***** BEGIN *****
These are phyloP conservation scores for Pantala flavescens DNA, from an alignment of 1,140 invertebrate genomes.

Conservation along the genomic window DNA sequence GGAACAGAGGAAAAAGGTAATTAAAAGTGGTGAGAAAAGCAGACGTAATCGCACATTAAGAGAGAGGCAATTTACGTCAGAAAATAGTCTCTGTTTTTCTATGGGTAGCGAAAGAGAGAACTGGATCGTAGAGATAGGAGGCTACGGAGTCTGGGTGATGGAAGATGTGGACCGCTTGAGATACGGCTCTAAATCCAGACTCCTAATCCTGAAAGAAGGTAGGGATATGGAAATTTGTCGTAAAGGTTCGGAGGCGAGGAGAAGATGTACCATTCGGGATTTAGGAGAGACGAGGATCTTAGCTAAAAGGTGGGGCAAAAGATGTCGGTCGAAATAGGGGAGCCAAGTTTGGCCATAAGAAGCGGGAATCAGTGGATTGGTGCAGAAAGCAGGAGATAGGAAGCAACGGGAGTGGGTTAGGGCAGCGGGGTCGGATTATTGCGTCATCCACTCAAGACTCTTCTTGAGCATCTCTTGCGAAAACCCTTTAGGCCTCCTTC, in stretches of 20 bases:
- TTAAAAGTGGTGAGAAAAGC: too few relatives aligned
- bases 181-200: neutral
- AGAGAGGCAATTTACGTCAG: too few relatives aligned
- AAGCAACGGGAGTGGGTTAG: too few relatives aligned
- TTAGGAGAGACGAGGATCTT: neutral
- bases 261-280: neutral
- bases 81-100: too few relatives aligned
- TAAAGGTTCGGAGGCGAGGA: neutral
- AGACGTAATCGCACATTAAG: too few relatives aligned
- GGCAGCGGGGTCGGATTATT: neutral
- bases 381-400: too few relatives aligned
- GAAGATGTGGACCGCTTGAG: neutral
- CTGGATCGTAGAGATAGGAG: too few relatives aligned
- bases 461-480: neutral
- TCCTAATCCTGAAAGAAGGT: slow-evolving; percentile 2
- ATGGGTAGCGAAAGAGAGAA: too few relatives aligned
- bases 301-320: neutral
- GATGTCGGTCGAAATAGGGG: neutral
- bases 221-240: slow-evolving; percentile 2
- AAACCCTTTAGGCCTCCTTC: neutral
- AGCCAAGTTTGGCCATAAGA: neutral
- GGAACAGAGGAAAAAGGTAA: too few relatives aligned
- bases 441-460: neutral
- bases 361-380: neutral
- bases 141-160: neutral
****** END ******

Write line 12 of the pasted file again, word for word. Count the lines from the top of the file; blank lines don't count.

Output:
- GGCAGCGGGGTCGGATTATT: neutral